Social Trust and COVID-19: New Yorker

The COVID-19 pandemic leaves no part of the world untouched, exposing values along the way, from generosity to greed. The health crisis is similar to the climate-change crisis in that resolution requires collective action for the common good, argues climate activist Bill McKibben for the New Yorker. Libertarian thought, popular among some wealthy elite in advanced economies, includes resistance to taxation and government controls. Instead, many support individualist and competitive approaches, including private-sector and market responses for resolving challenges. Such methods can reinforce inequality. Countries with high levels of social trust find it easier to cooperate. “South Korea, for instance, where a comprehensive national health system made sure that no one had to worry about getting a test or paying for treatment,” McKibben notes. In March, the United Nations pointed out that nations "with higher levels of social trust and connections are more resilient in the face of natural disasters and economic crises.” Cooperating on fixes takes priority over fighting. – YaleGlobal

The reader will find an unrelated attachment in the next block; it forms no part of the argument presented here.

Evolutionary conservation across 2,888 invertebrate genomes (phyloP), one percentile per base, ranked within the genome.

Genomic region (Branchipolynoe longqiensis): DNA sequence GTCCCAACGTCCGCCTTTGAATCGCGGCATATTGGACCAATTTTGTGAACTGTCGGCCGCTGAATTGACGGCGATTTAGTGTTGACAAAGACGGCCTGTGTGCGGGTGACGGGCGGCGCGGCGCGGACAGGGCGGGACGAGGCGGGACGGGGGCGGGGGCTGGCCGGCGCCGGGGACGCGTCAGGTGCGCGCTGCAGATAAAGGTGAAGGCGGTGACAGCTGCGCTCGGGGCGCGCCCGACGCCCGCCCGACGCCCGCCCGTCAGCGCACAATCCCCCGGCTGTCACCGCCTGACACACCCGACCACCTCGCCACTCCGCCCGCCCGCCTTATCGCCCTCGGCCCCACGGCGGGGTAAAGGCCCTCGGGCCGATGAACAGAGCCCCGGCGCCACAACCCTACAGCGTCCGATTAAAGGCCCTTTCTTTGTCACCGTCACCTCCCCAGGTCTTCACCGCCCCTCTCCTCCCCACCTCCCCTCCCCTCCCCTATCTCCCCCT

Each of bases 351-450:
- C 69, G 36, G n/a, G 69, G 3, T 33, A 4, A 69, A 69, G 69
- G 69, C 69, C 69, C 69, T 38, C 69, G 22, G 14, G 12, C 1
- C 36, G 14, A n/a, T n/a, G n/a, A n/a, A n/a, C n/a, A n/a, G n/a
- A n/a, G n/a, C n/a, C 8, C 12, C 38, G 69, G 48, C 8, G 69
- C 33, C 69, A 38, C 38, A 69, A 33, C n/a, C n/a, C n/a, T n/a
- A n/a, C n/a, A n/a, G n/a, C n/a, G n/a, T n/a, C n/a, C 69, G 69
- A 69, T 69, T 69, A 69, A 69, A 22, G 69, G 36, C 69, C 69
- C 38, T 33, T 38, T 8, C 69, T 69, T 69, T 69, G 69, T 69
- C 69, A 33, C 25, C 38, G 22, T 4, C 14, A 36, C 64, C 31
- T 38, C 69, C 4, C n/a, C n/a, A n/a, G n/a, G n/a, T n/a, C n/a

Social Trust and COVID-19: New Yorker

Cooperation benefits human endeavors and social trust is key to stemming the COVID-19 health and economic crises
Bill McKibben
Monday, April 6, 2020

Read the essay from the New Yorker about the benefits of cooperation and trust in tackling crises.

Bill McKibben is a founder of the grassroots climate campaign and a contributing writer to The New Yorker. He writes The Climate Crisis, The New Yorker's newsletter on the environment.

Percent Trust in Organizations, Selected Nations 	 	Government	Business China	86%	80% India	74%	77% S Korea	52%	39% Global	47%	56% UK	42%	47% US	40%	54% Germany	40%	47% Japan	39%	44% Russia	34%	34% Brazil	28%	58%
Crisis management: Gaining the broad cooperation requires trust, and how countries manage challenges also influences public trust levels; the report on trust levels is based on surveys of 33,000 respondents in 27 markets (Source: 2019 Edelman Trust Barometer)

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